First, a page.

This National Mission on Mountain Studies provides for as many as three kinds of research projects, both purely academic as well as on action-research mode. While the small size project are expected to be mainly focussed on cracking a problem, discovered through development practice, the medium and large sized projects are mainly expected to address the issues of up-scaling of what 'has worked or seemingly worked' in a mountain specific situation, which has dogged almost all past research projects. This writer has named such trashing of developmental good efforts afflicted by the 'last mile fatigue'. The country and the states are literally littered with any number of development efforts that have received calumny of this syndrome. The National Mission on Climate Change offers a gollden opportunity to sincered development practioners to avail this unique opportunity and ensure that all worth-while development pilots now get suitably up-scaled, over a larger geographical area and experiemneted further for larger public good. Mountain people, who have long suffered at the hand of proejct-centric efforts, deserve fruits of such leveraging and up-scaling at the earliest. Yet another problem also has a potential of being addressed, namly where the political or geographical boundaries pose an impediment. Trans-boundary issues have been explored least and the Mission now allows adequate space and resources these to be addressed.

At the core of the above kinds of developmental impediments is the relative dormancy of our public offices, so called developmental departments and those who are made to head them. Most of te developmental departments have either done away with their extenson agencies or are in the process of doing it, as the cost of extension services and their redundant services, have rendered them dysfunctional. The National Mission allows all development practioners and institutions to put their thinking caps up again, pool their collective experience and wisdom, and address these pending issues. Uttarakhand, being a comparatively new state, has a host of development issues, a range of pilots that can be successfully up-scaled withinn the state and even beyond and all tha is needed is that the state bureaucracy, afte taking the political bureaucracy in confidence, in active collaboration with several centres of educational and reserach excellence makes the fullest use of this highly innovative initiative, that alllows all new development ventures to succeed, where most of them were run aground in the recent past.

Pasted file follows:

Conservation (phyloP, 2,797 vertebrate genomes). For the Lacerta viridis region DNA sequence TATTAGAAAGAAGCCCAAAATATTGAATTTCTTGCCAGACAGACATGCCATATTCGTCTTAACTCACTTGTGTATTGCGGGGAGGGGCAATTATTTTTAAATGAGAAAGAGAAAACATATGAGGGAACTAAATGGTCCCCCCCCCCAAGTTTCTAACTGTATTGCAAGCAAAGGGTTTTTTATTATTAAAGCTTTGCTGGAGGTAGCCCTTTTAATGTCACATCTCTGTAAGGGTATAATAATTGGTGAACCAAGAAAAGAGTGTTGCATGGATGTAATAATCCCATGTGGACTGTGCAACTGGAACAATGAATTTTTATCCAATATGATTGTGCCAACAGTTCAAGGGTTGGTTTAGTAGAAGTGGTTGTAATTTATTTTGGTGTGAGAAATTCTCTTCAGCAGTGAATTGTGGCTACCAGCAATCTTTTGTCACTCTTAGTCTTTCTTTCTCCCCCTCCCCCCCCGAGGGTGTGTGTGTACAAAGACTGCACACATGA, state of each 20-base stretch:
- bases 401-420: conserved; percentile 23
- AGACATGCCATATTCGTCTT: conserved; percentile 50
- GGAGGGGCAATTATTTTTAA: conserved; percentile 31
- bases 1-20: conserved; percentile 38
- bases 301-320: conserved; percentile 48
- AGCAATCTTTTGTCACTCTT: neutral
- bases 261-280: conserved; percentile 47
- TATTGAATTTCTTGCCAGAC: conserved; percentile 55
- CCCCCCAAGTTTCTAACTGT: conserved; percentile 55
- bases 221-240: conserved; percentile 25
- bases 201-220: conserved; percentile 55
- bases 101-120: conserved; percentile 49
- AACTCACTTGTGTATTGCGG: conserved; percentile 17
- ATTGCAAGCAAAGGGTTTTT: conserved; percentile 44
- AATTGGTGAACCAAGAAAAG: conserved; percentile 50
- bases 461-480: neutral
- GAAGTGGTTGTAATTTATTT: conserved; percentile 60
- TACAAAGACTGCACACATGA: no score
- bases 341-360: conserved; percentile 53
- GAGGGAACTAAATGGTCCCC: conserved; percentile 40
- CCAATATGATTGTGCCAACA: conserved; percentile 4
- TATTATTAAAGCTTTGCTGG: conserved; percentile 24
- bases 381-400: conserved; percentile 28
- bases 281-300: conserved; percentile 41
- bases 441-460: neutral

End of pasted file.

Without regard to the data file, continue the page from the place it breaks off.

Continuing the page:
Centre for Public Policy & Good Governance

Recently, yet another initiative was taken up by the new Chief Secretary , when he convened a brain-storming session with some sixteen centres of excellence in the state, including all state universities, and discussed how the existing talent and expertise available in the state could be marcshalled for taking the state forward. The Wheel and Spoke module was suggested to be tried, with the proposed Centre of the institution being virtual, all the centres of excellence could collaborate as its Hubs. With IIM, IIT, AIIMS, Wadia, ICFRE instititons, several state Universities and Academies as well as private institutions running within the boundary of the state the newly announced National Mission on Himalayan Studies could not have arrived on a more opportune day. The issue is will all these centres f excellence , for which Dehradun and Uttarakhand is celebrated, will show the maturity, wisdom and willingness to come togeher, work in tandem and leverage the resoureces and opportunities offered, for the betterment of the people of Uttarakhand ? 

Govermor Dr KK Paul, on several occasions, has exhorted these very institutions to exhibit their societal responsiblities by becoming relevant to the needs of this new mountain state, and the National Mission on Mountain Studies now allows them the resources and opportubnities of measuring up to the challenge. A small beginning has been made by the Doon University in kick-srating the process of identifying the areas of action and study and bringing together all those who have the expertise via these two preliminary brainstorming sessions. All theta is needed is the push that must come from the state and its leaders, both political and bureaucratic, and ensure that the opportunities are leveraged to the maximum.